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I take ... that as closing the debate ...lol Makes perfect sense. I guess that's how we've arrived at "normal weight" arrows being somewhere around 425gr-450gr through the trial & error of the masses. It was an evolutionary thing no matter what kind of hanky-panky the crossbow manufacturers were playing with speed numbers using straws for arrows. If I wasn't shooting a railless Ravin and the apparent archer's paradox susceptibility I wouldn't reject an above the 400gr arrow that I'm using now. The 400gr Ravin arrows shoot lights out for me and kill like assassins. I wouldn't mess with that. I put a couple GoldTip down range and they hit about 6" low/right. Kinda told me archer's paradox is far more at play with my Ravin than with my Scorpyd.
You are on the right path. At least you're over 400gr. Now if we can only get you to shoot indestructible, supper easy to sharpen, chisel tip, Lazer flight one-piece solid steel broadheads.

JH HUNTER
 

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Discussion Starter · #43 ·
Is there such a thing as a deer too dead?😏

Living in Texas and hunting a LOT of places, I have had the opportunity to shoot a LOT of different types of game.
Everything from little 50-60 pound Javelina to 600 pound plus Nilgai and Waterbuck.
Would I hunt Javeline with a mechanical in a 400 grain total weight setup? Absolutely. Would I shoot that at a big Hog?...NOPE...seen to many run off and NOT ever be found.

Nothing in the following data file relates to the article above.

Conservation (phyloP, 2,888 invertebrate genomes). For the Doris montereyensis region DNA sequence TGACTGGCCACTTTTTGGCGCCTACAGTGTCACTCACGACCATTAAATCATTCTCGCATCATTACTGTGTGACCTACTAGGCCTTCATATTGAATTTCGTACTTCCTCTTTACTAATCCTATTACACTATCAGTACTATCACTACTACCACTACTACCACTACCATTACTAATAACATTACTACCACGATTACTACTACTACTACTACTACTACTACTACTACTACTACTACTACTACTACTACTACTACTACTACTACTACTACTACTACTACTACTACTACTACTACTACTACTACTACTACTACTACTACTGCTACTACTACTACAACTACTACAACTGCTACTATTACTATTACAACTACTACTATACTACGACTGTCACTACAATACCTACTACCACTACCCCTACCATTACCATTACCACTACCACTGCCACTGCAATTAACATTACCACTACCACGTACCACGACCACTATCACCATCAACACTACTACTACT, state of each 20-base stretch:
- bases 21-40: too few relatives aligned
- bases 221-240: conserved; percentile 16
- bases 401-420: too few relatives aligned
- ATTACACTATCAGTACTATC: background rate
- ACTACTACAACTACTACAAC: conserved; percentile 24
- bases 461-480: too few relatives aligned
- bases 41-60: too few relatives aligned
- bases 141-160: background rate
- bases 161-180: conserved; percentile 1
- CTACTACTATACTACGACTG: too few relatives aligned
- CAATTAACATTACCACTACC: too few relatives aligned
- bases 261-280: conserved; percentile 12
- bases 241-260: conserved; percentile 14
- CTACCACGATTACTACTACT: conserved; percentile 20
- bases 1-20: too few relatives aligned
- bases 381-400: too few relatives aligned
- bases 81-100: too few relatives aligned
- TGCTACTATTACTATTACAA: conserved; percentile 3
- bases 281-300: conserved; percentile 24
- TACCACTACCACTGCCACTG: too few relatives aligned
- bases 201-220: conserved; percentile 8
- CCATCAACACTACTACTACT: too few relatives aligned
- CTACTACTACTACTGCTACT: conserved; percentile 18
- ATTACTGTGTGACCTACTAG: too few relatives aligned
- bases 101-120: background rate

Would I use that same setup on Whitetail? Perhaps...IF I were disciplined enough to wait for a broadside or quartering away shot, then yes. BUT...we don't get that angle every time we hunt. And let's say a 170 class whitetail walks out to you and never offers either angle, are you going to pass, or take a "quartering to you shot"???

If you're going to take that "quartering to" shot, then your arrow/broadhead NEEDS to be strong enough to perform. That's all folks are saying.

The problem lies in the fact that MOST deer hunters only get to hunt maybe 5-10 days out of year. And they are going to take whatever shot they can get.. Folks like me and some other probably hunt more in a single year than most guys get to in 10 years.
The thing is this....WHATEVER I go hunt, I don't have to have different arrows and broadheads to sight in for the hunt. I shoot the same combo at everything!! Dead is just that...Dead!!